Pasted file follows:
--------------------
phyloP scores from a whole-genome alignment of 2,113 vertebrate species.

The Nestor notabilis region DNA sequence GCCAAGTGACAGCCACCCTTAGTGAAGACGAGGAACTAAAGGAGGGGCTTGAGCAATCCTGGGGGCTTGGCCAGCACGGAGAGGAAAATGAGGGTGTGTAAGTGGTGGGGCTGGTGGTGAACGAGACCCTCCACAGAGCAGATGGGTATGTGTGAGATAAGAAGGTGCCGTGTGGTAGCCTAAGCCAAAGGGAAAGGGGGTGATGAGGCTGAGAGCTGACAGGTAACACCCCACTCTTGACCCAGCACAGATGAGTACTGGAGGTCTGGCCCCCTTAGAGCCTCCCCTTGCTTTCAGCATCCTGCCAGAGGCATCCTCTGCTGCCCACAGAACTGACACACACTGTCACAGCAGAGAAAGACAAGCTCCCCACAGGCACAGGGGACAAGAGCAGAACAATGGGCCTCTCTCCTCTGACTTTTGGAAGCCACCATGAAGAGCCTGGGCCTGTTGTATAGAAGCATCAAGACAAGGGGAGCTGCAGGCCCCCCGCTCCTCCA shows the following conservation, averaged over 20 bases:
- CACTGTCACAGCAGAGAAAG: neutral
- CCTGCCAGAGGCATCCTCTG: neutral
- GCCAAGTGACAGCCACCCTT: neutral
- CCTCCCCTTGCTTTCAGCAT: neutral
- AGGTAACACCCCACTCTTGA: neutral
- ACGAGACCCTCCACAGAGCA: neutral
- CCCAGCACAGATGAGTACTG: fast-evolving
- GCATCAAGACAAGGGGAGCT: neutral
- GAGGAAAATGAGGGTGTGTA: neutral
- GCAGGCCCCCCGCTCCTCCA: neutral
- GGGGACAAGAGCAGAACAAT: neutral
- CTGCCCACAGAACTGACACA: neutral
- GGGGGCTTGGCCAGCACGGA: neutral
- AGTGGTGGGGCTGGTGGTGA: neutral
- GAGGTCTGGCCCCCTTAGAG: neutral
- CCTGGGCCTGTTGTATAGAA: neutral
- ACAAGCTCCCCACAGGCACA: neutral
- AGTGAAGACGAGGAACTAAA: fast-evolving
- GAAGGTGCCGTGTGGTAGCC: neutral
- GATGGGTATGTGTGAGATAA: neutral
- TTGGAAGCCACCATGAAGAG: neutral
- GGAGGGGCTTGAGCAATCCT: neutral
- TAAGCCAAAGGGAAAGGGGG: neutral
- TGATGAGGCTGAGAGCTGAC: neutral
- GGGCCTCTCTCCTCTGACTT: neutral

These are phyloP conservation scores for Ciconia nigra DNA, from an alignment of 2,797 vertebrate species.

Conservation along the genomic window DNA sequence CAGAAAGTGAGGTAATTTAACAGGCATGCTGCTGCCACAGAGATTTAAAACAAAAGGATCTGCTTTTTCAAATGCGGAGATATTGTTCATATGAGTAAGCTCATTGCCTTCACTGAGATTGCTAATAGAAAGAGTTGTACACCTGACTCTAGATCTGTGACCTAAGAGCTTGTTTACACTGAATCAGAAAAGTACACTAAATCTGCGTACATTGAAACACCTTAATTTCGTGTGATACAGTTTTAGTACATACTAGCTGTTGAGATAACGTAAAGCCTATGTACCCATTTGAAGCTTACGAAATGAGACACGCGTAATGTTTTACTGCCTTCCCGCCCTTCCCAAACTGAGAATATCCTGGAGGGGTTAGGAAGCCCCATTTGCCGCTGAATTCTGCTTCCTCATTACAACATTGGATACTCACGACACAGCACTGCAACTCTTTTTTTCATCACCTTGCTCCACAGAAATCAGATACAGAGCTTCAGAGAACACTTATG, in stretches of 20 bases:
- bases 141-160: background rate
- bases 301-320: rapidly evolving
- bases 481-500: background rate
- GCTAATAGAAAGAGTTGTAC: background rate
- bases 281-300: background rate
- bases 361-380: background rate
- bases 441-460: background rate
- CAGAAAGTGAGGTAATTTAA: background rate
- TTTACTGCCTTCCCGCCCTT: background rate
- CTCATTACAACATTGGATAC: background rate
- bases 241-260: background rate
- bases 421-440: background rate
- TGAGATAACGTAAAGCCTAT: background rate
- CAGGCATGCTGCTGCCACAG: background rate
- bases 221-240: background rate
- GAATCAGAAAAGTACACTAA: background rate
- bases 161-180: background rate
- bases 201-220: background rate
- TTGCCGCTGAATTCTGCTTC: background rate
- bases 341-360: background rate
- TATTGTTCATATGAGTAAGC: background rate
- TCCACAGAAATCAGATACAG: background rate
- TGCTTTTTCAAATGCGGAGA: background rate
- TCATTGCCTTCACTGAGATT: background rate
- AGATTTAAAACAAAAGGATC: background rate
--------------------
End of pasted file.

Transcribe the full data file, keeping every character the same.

phyloP scores from a whole-genome alignment of 2,113 vertebrate species.

The Nestor notabilis region DNA sequence GCCAAGTGACAGCCACCCTTAGTGAAGACGAGGAACTAAAGGAGGGGCTTGAGCAATCCTGGGGGCTTGGCCAGCACGGAGAGGAAAATGAGGGTGTGTAAGTGGTGGGGCTGGTGGTGAACGAGACCCTCCACAGAGCAGATGGGTATGTGTGAGATAAGAAGGTGCCGTGTGGTAGCCTAAGCCAAAGGGAAAGGGGGTGATGAGGCTGAGAGCTGACAGGTAACACCCCACTCTTGACCCAGCACAGATGAGTACTGGAGGTCTGGCCCCCTTAGAGCCTCCCCTTGCTTTCAGCATCCTGCCAGAGGCATCCTCTGCTGCCCACAGAACTGACACACACTGTCACAGCAGAGAAAGACAAGCTCCCCACAGGCACAGGGGACAAGAGCAGAACAATGGGCCTCTCTCCTCTGACTTTTGGAAGCCACCATGAAGAGCCTGGGCCTGTTGTATAGAAGCATCAAGACAAGGGGAGCTGCAGGCCCCCCGCTCCTCCA shows the following conservation, averaged over 20 bases:
- CACTGTCACAGCAGAGAAAG: neutral
- CCTGCCAGAGGCATCCTCTG: neutral
- GCCAAGTGACAGCCACCCTT: neutral
- CCTCCCCTTGCTTTCAGCAT: neutral
- AGGTAACACCCCACTCTTGA: neutral
- ACGAGACCCTCCACAGAGCA: neutral
- CCCAGCACAGATGAGTACTG: fast-evolving
- GCATCAAGACAAGGGGAGCT: neutral
- GAGGAAAATGAGGGTGTGTA: neutral
- GCAGGCCCCCCGCTCCTCCA: neutral
- GGGGACAAGAGCAGAACAAT: neutral
- CTGCCCACAGAACTGACACA: neutral
- GGGGGCTTGGCCAGCACGGA: neutral
- AGTGGTGGGGCTGGTGGTGA: neutral
- GAGGTCTGGCCCCCTTAGAG: neutral
- CCTGGGCCTGTTGTATAGAA: neutral
- ACAAGCTCCCCACAGGCACA: neutral
- AGTGAAGACGAGGAACTAAA: fast-evolving
- GAAGGTGCCGTGTGGTAGCC: neutral
- GATGGGTATGTGTGAGATAA: neutral
- TTGGAAGCCACCATGAAGAG: neutral
- GGAGGGGCTTGAGCAATCCT: neutral
- TAAGCCAAAGGGAAAGGGGG: neutral
- TGATGAGGCTGAGAGCTGAC: neutral
- GGGCCTCTCTCCTCTGACTT: neutral

These are phyloP conservation scores for Ciconia nigra DNA, from an alignment of 2,797 vertebrate species.

Conservation along the genomic window DNA sequence CAGAAAGTGAGGTAATTTAACAGGCATGCTGCTGCCACAGAGATTTAAAACAAAAGGATCTGCTTTTTCAAATGCGGAGATATTGTTCATATGAGTAAGCTCATTGCCTTCACTGAGATTGCTAATAGAAAGAGTTGTACACCTGACTCTAGATCTGTGACCTAAGAGCTTGTTTACACTGAATCAGAAAAGTACACTAAATCTGCGTACATTGAAACACCTTAATTTCGTGTGATACAGTTTTAGTACATACTAGCTGTTGAGATAACGTAAAGCCTATGTACCCATTTGAAGCTTACGAAATGAGACACGCGTAATGTTTTACTGCCTTCCCGCCCTTCCCAAACTGAGAATATCCTGGAGGGGTTAGGAAGCCCCATTTGCCGCTGAATTCTGCTTCCTCATTACAACATTGGATACTCACGACACAGCACTGCAACTCTTTTTTTCATCACCTTGCTCCACAGAAATCAGATACAGAGCTTCAGAGAACACTTATG, in stretches of 20 bases:
- bases 141-160: background rate
- bases 301-320: rapidly evolving
- bases 481-500: background rate
- GCTAATAGAAAGAGTTGTAC: background rate
- bases 281-300: background rate
- bases 361-380: background rate
- bases 441-460: background rate
- CAGAAAGTGAGGTAATTTAA: background rate
- TTTACTGCCTTCCCGCCCTT: background rate
- CTCATTACAACATTGGATAC: background rate
- bases 241-260: background rate
- bases 421-440: background rate
- TGAGATAACGTAAAGCCTAT: background rate
- CAGGCATGCTGCTGCCACAG: background rate
- bases 221-240: background rate
- GAATCAGAAAAGTACACTAA: background rate
- bases 161-180: background rate
- bases 201-220: background rate
- TTGCCGCTGAATTCTGCTTC: background rate
- bases 341-360: background rate
- TATTGTTCATATGAGTAAGC: background rate
- TCCACAGAAATCAGATACAG: background rate
- TGCTTTTTCAAATGCGGAGA: background rate
- TCATTGCCTTCACTGAGATT: background rate
- AGATTTAAAACAAAAGGATC: background rate